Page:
Tuesday, 10 July 2018

William Wordsworth (1908-1998) Variations on a Scottish Theme, op.72 (1962)

I was delighted to discover the fascinating Variations on a Scottish Theme, op.72 (1962) by Scottish by adoption composer, William Wordsworth (1908-1998). It is included in an exciting CD (Volume 1) from Toccata dedicated to the composer’s orchestral music. The album includes the Divertimento in D, op.58 and the Symphonies No. 4 in Eb, op.54 and No.8 ‘Pax Hominibus’.  
For enthusiasts of British Symphonic music this means that six of Wordsworth’s eight Symphonies are now available on CD or download. (1,2,3,5 are issued on Lyrita).
The Variations on a Scottish Theme is a short work lasting for about 10 minutes. Paul Conway (who wrote the extremely helpful liner notes) sets the work in context. It was one of the first pieces to be composed after the family had moved from the Home Counties to the village of Kincraig in Speyside.  It was commissioned for the inauguration of a new music room at Bryanston School, which was not in Scotland, but in Dorset! The Variations were premiered during the summer of 1962. Seemingly, it was originally scored to accommodate the school ‘band’ – oboe, clarinet, bassoon, horn, percussion, string quartet and double bass. The revised version for full orchestra was given at the City Hall, Perth on 20 March 1966. John McLeod conducted the Perth Symphony Orchestra.
The theme is the based on the popular Scottish song, ‘Wi’ a hundred pipers an’ a’’. This is not a particularly ancient tune, having been ‘composed’ by Carolina Nairne, Lady Nairne (1766-1845). It refers to events in the 1745 Jacobite Rebellion when Bonnie Prince Charlie’s captured the Border town of Carlisle on 14-15 November 1745. This was at the start of the campaign, three months before his advance on London fizzled out at Swarkstone Bridge, Derby.
The song was published posthumously in Lays from Strathern (1846). The tune may be a confection, provided by Lady Nairne as no contemporary tune has been located.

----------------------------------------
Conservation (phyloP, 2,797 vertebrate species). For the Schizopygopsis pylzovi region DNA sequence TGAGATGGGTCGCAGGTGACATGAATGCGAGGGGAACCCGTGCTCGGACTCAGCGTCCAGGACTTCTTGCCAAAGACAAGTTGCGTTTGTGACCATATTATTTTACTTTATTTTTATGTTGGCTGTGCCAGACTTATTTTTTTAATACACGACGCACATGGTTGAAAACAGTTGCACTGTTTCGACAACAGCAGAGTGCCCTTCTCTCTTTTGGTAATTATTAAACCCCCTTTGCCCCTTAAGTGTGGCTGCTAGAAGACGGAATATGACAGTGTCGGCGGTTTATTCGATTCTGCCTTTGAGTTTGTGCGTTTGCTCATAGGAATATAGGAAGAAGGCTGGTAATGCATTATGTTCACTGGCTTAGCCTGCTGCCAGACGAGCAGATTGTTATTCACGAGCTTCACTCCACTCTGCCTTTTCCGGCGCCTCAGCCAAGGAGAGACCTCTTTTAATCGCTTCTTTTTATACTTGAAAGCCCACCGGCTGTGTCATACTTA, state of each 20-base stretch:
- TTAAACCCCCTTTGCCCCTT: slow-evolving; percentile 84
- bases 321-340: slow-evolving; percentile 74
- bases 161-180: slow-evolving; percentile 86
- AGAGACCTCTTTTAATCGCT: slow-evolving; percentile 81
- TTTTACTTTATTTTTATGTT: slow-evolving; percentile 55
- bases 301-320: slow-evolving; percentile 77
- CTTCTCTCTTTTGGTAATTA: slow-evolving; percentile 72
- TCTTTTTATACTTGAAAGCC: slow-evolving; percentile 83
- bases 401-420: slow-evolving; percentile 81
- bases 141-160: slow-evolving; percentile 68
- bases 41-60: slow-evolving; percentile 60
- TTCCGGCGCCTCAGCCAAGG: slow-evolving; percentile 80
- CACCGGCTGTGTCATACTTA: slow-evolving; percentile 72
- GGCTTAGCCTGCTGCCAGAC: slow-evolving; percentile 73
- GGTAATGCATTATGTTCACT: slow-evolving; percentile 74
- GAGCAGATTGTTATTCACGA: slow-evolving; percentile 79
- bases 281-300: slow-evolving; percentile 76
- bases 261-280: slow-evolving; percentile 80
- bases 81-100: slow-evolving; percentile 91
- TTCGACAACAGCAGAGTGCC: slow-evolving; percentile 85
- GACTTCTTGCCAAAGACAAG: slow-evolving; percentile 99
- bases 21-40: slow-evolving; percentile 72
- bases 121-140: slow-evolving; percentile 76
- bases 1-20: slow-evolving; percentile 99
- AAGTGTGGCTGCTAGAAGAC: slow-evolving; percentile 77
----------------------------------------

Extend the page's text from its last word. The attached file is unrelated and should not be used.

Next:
Wi' a hundred pipers, an' a', an' a',
Wi' a hundred pipers, an' a', an' a',
We'll up an' gie them a blaw, a blaw
Wi' a hundred pipers, an' a', an' a'.
O it's owre the border awa', awa'
It's owre the border awa', awa'
We'll on an' we'll march to Carlisle ha'
Wi' its yetts, its castle an' a', an a'.

The first two variations are simply a more elaborate and decorated version of the theme. The third and fourth deconstruct the tune into ‘melodic and rhythmic fragments.’ The heart of work follows, played ‘adagio espressivo.’ It is scored for solo oboe, clarinet and cello, against a moody string accompaniment. This has all the brooding melancholy of the Western Highlands. The sadness continues in the 6th  with the tune heard in the minor key. The 7th variation is more complex, with the melody played on the bassoon and horn supported by vigorous scales and chords from the rest of the orchestra. The composer introduces the glockenspiel into the 8th variation which lightens the mood. The treatment of the theme here, is the farthest removed from the original. The finale begins with a fugato passage seemingly derived from a counter-subject to the main theme. The music builds up before the main tune returns, first accompanied by the glockenspiel and then just for strings. 

William Wordsworth has provided a somewhat relaxed take on this music. It must be recalled that the composer was a ‘militant’ pacifist and conscientious objector during the Second World War. It is hardly likely that he would have relished Charles Stuart’s actions, nor the Duke of Cumberland’s subsequent response culminating at Culloden. 
With thanks to Paul Conway for the excellent liner notes to this CD. 

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